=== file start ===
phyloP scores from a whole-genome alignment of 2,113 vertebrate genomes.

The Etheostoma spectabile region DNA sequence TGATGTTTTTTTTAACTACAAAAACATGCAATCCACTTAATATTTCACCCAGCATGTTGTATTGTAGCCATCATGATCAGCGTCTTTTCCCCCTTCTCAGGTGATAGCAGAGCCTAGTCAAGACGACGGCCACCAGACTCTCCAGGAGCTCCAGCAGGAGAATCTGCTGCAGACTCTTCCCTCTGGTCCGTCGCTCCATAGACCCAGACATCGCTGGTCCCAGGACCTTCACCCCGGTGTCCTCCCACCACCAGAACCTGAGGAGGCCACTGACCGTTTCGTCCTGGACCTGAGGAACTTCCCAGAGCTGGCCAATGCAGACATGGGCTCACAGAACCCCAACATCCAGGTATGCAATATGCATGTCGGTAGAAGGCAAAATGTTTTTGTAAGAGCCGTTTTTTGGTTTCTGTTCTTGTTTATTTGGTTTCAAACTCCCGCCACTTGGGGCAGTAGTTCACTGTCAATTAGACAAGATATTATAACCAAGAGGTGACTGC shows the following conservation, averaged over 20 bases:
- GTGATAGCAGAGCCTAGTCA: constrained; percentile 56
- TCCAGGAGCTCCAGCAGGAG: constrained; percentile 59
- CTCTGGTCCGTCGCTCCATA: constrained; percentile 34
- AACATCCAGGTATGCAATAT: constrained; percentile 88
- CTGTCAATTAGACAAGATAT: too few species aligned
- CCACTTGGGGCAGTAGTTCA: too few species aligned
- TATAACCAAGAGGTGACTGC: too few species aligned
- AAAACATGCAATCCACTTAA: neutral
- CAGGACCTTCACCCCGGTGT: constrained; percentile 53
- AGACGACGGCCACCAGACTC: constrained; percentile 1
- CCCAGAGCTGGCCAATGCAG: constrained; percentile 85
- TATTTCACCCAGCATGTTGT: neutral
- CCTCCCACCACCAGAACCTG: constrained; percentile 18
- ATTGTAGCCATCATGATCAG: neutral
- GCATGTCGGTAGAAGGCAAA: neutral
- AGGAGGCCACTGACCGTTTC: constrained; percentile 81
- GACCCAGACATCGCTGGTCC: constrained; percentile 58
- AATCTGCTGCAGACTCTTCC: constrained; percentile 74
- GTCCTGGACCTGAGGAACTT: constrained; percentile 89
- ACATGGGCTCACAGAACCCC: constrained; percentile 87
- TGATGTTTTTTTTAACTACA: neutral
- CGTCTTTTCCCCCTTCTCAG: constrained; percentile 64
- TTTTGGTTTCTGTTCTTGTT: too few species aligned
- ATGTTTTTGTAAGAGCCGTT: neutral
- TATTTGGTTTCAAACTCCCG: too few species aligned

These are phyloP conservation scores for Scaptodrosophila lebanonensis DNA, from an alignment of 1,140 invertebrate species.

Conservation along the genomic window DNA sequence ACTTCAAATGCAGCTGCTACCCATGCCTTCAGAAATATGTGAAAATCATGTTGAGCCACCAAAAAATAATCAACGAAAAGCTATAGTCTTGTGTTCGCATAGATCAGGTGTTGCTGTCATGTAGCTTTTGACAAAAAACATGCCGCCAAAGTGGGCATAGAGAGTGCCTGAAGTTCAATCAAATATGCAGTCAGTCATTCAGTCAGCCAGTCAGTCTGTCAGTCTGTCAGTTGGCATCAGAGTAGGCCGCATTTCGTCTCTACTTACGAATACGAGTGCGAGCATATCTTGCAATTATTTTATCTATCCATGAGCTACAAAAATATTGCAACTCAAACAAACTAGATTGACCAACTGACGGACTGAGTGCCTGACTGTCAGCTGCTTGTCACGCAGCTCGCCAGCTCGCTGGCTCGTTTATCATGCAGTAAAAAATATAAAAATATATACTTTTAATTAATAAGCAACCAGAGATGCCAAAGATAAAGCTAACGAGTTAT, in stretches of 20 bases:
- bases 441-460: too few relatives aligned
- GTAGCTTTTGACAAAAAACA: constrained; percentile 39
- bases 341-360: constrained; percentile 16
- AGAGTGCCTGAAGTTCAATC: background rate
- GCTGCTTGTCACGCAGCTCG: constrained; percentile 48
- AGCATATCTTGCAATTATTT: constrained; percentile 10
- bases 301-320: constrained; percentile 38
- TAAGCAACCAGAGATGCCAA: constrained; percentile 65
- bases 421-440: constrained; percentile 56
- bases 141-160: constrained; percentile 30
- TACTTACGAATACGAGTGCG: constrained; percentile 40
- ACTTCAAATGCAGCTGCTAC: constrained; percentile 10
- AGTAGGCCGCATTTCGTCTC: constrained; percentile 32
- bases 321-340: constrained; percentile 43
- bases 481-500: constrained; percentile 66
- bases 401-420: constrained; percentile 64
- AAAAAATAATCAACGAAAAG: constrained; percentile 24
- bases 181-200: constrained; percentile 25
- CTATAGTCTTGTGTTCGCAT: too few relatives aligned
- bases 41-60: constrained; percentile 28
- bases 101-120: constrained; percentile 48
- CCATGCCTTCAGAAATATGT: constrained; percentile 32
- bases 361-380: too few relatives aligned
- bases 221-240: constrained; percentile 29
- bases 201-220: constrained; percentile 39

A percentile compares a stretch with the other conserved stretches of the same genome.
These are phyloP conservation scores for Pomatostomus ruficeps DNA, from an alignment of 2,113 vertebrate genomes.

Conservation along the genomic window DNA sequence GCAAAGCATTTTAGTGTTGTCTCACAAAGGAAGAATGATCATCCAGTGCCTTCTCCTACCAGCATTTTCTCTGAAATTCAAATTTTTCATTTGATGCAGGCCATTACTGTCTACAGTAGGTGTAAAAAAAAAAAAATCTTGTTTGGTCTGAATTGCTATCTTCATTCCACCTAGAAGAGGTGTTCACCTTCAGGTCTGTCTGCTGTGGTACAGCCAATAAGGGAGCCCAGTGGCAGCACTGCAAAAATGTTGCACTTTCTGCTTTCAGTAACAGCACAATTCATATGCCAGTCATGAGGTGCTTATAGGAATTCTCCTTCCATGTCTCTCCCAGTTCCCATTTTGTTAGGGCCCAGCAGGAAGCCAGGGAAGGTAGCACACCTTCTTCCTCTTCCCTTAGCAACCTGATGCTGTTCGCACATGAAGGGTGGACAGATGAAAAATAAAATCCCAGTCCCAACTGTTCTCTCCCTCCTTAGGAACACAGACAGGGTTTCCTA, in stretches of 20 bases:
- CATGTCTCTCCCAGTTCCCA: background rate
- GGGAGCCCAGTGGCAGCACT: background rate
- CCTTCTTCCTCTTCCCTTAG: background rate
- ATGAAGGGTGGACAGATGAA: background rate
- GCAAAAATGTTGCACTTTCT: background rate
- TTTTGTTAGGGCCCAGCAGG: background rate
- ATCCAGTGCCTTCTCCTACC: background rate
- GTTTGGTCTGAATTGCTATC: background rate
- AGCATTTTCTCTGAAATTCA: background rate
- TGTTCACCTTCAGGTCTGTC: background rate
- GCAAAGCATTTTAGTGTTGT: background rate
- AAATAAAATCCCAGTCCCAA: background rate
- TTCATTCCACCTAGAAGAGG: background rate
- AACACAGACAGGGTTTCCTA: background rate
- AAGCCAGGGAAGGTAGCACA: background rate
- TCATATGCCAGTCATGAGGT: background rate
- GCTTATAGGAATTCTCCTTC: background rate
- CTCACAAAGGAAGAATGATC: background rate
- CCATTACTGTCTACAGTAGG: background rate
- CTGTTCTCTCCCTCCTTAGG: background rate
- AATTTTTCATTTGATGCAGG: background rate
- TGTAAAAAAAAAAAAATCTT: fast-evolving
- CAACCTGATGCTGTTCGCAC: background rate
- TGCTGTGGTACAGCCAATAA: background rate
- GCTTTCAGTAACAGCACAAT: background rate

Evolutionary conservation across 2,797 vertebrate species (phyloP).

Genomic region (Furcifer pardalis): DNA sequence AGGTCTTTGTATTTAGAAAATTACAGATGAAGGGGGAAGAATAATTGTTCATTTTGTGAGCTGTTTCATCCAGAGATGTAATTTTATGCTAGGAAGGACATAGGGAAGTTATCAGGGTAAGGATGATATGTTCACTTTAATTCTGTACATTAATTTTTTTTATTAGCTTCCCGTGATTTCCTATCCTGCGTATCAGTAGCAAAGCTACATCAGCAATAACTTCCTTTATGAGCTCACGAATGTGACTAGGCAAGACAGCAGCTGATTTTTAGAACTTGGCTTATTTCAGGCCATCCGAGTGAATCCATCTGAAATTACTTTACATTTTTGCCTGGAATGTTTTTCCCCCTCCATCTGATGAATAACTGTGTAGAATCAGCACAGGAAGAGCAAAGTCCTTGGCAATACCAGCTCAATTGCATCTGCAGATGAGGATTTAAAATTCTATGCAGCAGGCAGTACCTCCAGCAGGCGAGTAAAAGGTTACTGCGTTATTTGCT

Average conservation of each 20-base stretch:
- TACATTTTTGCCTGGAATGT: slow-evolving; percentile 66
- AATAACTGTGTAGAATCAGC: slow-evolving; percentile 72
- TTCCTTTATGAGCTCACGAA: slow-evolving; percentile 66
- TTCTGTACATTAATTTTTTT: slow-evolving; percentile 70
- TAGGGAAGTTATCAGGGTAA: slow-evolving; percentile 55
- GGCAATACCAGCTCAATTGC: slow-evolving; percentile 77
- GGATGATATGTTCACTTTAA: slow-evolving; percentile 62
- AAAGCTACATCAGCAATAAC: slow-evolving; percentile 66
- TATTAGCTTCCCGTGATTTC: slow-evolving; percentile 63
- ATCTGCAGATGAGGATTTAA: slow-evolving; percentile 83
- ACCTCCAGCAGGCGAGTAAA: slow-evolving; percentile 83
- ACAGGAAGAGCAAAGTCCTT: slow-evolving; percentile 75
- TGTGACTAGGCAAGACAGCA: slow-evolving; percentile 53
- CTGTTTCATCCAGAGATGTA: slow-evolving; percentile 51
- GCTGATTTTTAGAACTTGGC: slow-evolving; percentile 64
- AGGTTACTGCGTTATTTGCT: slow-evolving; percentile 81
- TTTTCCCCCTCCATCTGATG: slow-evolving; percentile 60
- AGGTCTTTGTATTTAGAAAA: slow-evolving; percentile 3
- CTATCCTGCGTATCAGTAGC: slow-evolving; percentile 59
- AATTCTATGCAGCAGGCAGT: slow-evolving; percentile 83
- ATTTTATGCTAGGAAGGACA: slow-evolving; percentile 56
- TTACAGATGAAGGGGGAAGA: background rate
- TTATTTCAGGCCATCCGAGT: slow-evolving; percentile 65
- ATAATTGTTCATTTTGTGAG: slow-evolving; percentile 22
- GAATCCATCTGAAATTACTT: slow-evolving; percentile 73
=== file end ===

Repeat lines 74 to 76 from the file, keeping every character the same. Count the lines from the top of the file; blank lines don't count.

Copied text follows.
- GCTTATAGGAATTCTCCTTC: background rate
- CTCACAAAGGAAGAATGATC: background rate
- CCATTACTGTCTACAGTAGG: background rate